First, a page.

Why do Insiders Trade?

This post comes to us from Juha-Pekka Kallunki of the University Of Oulu, and Henrik Nilsson and Jörgen Hellström of Umeå University.

Many studies examine whether insiders’ trading activity is informative regarding future return on stocks. An underlying hypothesis tested in these studies is whether insider trades are driven by insiders’ superior information about the prospects of their firm and whether these trades are informative in generating abnormal returns. However, insiders may trade for reasons other than maximizing stock returns. For instance, insiders may sell their insider stocks in an attempt to better diversify their holdings and because of personal liquidity needs. In our paper, Why do insiders trade? Evidence based on unique data on Swedish insiders, which was recently accepted for publication in the Journal of Accounting and Economics, we utilize unique data on Swedish insiders to explore the various motives underlying insiders’ decisions to trade their insider stocks. In particular, we examine whether insiders’ diversification and other personal reasons have an incremental role relative to their information advantage in explaining their trading behavior.

Our data comprise detailed information on all Swedish insiders’ personal wealth including their holdings in their insider and outsider stocks and their other wealth. Moreover, the data include information on insiders’ salaries and other taxable income as well as gender. Furthermore, in our study we are able to control for several other potential factors affecting insider trading, such as the number of granted stocks and options, the number of stock acquired through the exercise of options and earnings announcements. This comprehensive data set allows a thorough investigation of the incremental role of the various motives for insider trading proposed in the literature.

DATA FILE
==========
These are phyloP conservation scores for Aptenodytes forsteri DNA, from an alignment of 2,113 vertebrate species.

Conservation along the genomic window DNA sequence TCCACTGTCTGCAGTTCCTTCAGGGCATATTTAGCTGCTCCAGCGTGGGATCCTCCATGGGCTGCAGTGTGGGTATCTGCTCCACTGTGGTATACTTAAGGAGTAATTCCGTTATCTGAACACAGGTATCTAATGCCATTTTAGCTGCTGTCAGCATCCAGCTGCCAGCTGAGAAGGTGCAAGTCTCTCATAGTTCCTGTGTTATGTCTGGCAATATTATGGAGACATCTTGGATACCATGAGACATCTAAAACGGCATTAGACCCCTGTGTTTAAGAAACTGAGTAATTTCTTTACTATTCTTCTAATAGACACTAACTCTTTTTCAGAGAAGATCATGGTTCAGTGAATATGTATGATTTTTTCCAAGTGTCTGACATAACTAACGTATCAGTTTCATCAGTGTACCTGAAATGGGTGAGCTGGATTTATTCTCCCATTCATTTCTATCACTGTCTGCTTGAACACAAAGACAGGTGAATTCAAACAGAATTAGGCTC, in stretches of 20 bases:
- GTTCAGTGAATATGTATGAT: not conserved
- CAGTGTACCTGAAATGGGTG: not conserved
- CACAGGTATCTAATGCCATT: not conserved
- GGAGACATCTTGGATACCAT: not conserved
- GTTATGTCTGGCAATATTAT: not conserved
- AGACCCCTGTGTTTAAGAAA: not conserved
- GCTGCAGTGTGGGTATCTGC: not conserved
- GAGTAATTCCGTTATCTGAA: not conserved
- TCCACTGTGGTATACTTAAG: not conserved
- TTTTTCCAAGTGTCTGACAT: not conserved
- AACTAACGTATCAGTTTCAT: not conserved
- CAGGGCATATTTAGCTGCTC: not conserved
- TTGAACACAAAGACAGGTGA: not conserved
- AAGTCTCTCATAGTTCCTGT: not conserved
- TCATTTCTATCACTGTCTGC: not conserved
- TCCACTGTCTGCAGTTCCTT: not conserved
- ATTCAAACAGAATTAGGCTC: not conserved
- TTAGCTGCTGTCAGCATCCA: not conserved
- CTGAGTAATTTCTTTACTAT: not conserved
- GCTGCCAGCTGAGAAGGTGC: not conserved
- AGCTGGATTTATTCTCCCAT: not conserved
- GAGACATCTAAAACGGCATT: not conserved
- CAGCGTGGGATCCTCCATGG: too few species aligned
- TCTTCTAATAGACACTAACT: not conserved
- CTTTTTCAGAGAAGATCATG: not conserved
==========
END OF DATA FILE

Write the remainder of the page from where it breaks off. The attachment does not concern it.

We find strong support for the portfolio diversification/re-balancing hypothesis. That is, insiders with unbalanced portfolios (towards insider stock) relative to their average holdings over the sample period have a higher propensity to sell their insider stocks and they sell in larger trade sizes than insiders with less unbalanced portfolios. Regarding the behavioral biases in insiders’ trading decisions, we find that insiders tend to hold on to their losing insider stocks (the disposition effect) and that male insiders trade more frequently than female insiders (overconfidence). We also find that tax burden associated with the selling of insider stock holdings deters insiders from selling these stocks. Our results also show that insiders’ information advantage and portfolio rebalancing objectives have an interaction effect in their selling decisions. Specifically, we find that, on average, insiders avoid selling before bad news earnings announcements. However, among those insiders who actually sell before bad news earnings announcements, insiders who have allocated a greater (smaller) proportion of their wealth to insider stock sell more (less) before bad news earnings disclosures. Furthermore, our results show that insider selling is the most informative for future returns among those insiders who have allocated a relatively large proportion of their wealth to insider stock or who have the largest insider holdings. These later results suggest that insiders having the strongest economic incentives successfully time their selling to maximize their returns.

Our paper contributes to the literature on insider trading by showing that insiders do not trade solely on the basis of their superior information relative to other market participants. Insiders trade, especially sell, for many personal reasons, such as for portfolio diversification needs. They even seem to show some of the behavioral biases that have been reported to occur among regular investors.

The full paper is available for download here.

Both comments and trackbacks are currently closed.